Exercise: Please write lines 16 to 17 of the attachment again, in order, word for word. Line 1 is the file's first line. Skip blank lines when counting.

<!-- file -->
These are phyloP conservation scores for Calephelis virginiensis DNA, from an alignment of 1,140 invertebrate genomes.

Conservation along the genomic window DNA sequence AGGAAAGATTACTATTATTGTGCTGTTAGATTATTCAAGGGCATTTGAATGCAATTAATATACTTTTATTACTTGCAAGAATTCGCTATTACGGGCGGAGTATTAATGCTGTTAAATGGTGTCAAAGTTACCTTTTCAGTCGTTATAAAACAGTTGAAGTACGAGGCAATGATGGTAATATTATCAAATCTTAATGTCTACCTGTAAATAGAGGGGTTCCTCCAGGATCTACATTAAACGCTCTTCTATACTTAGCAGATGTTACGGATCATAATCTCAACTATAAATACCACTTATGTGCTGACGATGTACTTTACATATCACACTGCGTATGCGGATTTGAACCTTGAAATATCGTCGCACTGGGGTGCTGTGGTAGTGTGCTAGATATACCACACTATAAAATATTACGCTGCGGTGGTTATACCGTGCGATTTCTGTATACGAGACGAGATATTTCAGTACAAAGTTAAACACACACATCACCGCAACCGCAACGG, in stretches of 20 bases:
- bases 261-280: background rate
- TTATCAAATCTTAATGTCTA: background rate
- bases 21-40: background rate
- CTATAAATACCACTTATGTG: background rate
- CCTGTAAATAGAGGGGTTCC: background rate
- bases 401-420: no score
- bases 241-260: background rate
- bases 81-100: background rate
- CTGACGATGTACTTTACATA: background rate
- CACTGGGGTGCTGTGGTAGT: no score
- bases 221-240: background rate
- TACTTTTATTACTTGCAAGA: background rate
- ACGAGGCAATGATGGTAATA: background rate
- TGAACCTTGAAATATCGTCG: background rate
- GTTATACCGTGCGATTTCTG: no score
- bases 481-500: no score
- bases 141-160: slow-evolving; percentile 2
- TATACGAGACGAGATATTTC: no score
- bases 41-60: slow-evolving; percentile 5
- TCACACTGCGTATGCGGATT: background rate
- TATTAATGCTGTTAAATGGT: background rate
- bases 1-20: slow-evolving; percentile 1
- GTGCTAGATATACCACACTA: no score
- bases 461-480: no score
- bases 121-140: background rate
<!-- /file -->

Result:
- TGAACCTTGAAATATCGTCG: background rate
- GTTATACCGTGCGATTTCTG: no score